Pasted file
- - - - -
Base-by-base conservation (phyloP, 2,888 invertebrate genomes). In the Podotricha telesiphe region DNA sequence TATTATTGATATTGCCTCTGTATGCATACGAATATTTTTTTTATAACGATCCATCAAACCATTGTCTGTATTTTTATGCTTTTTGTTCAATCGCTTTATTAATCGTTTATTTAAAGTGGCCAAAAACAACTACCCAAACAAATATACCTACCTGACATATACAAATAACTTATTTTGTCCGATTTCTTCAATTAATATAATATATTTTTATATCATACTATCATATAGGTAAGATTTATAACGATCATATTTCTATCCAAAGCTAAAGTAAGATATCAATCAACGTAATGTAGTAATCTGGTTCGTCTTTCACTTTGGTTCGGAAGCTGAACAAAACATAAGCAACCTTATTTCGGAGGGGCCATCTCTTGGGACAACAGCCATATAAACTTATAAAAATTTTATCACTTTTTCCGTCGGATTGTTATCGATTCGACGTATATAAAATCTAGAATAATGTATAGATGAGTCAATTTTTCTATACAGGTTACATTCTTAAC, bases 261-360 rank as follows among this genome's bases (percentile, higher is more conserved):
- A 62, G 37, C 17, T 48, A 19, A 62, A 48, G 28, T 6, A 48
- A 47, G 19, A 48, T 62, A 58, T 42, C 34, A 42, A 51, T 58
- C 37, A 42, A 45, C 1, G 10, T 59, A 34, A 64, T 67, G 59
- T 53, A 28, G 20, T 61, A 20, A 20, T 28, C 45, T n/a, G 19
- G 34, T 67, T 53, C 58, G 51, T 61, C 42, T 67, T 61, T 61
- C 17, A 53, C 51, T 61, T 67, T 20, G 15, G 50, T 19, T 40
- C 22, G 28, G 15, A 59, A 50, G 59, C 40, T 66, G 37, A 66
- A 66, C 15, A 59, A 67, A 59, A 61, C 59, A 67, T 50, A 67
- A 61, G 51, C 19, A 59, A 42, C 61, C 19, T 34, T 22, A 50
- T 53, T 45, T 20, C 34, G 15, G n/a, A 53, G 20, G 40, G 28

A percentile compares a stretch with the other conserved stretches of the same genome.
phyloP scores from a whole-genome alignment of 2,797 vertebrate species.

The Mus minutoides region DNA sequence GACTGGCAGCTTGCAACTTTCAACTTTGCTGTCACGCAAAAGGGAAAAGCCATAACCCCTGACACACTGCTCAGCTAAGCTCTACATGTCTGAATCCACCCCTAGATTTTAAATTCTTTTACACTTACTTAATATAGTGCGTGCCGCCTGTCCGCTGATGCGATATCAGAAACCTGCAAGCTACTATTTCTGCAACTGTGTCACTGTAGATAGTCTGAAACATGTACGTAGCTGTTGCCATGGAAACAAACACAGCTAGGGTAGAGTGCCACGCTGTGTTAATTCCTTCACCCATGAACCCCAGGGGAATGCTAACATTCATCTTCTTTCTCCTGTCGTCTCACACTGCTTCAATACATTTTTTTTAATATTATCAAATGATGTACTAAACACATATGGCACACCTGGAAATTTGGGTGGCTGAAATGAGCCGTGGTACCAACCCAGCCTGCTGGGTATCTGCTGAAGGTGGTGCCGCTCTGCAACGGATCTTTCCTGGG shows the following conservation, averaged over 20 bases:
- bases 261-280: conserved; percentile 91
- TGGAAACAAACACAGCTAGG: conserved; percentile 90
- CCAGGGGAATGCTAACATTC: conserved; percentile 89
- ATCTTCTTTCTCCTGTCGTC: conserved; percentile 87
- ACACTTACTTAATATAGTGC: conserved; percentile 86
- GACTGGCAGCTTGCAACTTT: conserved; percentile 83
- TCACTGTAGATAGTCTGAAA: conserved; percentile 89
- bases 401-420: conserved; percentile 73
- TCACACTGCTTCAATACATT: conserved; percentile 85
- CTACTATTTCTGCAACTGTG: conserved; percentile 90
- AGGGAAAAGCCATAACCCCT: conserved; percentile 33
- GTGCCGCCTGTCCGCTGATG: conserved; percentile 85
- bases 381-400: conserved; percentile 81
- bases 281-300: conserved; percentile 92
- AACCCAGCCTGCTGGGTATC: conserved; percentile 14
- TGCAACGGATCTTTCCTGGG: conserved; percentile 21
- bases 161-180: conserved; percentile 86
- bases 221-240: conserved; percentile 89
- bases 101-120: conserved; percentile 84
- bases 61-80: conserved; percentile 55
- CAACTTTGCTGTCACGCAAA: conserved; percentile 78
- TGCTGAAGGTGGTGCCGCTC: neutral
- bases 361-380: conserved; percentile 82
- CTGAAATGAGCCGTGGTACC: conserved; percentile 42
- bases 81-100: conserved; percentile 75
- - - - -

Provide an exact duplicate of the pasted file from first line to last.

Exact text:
Base-by-base conservation (phyloP, 2,888 invertebrate genomes). In the Podotricha telesiphe region DNA sequence TATTATTGATATTGCCTCTGTATGCATACGAATATTTTTTTTATAACGATCCATCAAACCATTGTCTGTATTTTTATGCTTTTTGTTCAATCGCTTTATTAATCGTTTATTTAAAGTGGCCAAAAACAACTACCCAAACAAATATACCTACCTGACATATACAAATAACTTATTTTGTCCGATTTCTTCAATTAATATAATATATTTTTATATCATACTATCATATAGGTAAGATTTATAACGATCATATTTCTATCCAAAGCTAAAGTAAGATATCAATCAACGTAATGTAGTAATCTGGTTCGTCTTTCACTTTGGTTCGGAAGCTGAACAAAACATAAGCAACCTTATTTCGGAGGGGCCATCTCTTGGGACAACAGCCATATAAACTTATAAAAATTTTATCACTTTTTCCGTCGGATTGTTATCGATTCGACGTATATAAAATCTAGAATAATGTATAGATGAGTCAATTTTTCTATACAGGTTACATTCTTAAC, bases 261-360 rank as follows among this genome's bases (percentile, higher is more conserved):
- A 62, G 37, C 17, T 48, A 19, A 62, A 48, G 28, T 6, A 48
- A 47, G 19, A 48, T 62, A 58, T 42, C 34, A 42, A 51, T 58
- C 37, A 42, A 45, C 1, G 10, T 59, A 34, A 64, T 67, G 59
- T 53, A 28, G 20, T 61, A 20, A 20, T 28, C 45, T n/a, G 19
- G 34, T 67, T 53, C 58, G 51, T 61, C 42, T 67, T 61, T 61
- C 17, A 53, C 51, T 61, T 67, T 20, G 15, G 50, T 19, T 40
- C 22, G 28, G 15, A 59, A 50, G 59, C 40, T 66, G 37, A 66
- A 66, C 15, A 59, A 67, A 59, A 61, C 59, A 67, T 50, A 67
- A 61, G 51, C 19, A 59, A 42, C 61, C 19, T 34, T 22, A 50
- T 53, T 45, T 20, C 34, G 15, G n/a, A 53, G 20, G 40, G 28

A percentile compares a stretch with the other conserved stretches of the same genome.
phyloP scores from a whole-genome alignment of 2,797 vertebrate species.

The Mus minutoides region DNA sequence GACTGGCAGCTTGCAACTTTCAACTTTGCTGTCACGCAAAAGGGAAAAGCCATAACCCCTGACACACTGCTCAGCTAAGCTCTACATGTCTGAATCCACCCCTAGATTTTAAATTCTTTTACACTTACTTAATATAGTGCGTGCCGCCTGTCCGCTGATGCGATATCAGAAACCTGCAAGCTACTATTTCTGCAACTGTGTCACTGTAGATAGTCTGAAACATGTACGTAGCTGTTGCCATGGAAACAAACACAGCTAGGGTAGAGTGCCACGCTGTGTTAATTCCTTCACCCATGAACCCCAGGGGAATGCTAACATTCATCTTCTTTCTCCTGTCGTCTCACACTGCTTCAATACATTTTTTTTAATATTATCAAATGATGTACTAAACACATATGGCACACCTGGAAATTTGGGTGGCTGAAATGAGCCGTGGTACCAACCCAGCCTGCTGGGTATCTGCTGAAGGTGGTGCCGCTCTGCAACGGATCTTTCCTGGG shows the following conservation, averaged over 20 bases:
- bases 261-280: conserved; percentile 91
- TGGAAACAAACACAGCTAGG: conserved; percentile 90
- CCAGGGGAATGCTAACATTC: conserved; percentile 89
- ATCTTCTTTCTCCTGTCGTC: conserved; percentile 87
- ACACTTACTTAATATAGTGC: conserved; percentile 86
- GACTGGCAGCTTGCAACTTT: conserved; percentile 83
- TCACTGTAGATAGTCTGAAA: conserved; percentile 89
- bases 401-420: conserved; percentile 73
- TCACACTGCTTCAATACATT: conserved; percentile 85
- CTACTATTTCTGCAACTGTG: conserved; percentile 90
- AGGGAAAAGCCATAACCCCT: conserved; percentile 33
- GTGCCGCCTGTCCGCTGATG: conserved; percentile 85
- bases 381-400: conserved; percentile 81
- bases 281-300: conserved; percentile 92
- AACCCAGCCTGCTGGGTATC: conserved; percentile 14
- TGCAACGGATCTTTCCTGGG: conserved; percentile 21
- bases 161-180: conserved; percentile 86
- bases 221-240: conserved; percentile 89
- bases 101-120: conserved; percentile 84
- bases 61-80: conserved; percentile 55
- CAACTTTGCTGTCACGCAAA: conserved; percentile 78
- TGCTGAAGGTGGTGCCGCTC: neutral
- bases 361-380: conserved; percentile 82
- CTGAAATGAGCCGTGGTACC: conserved; percentile 42
- bases 81-100: conserved; percentile 75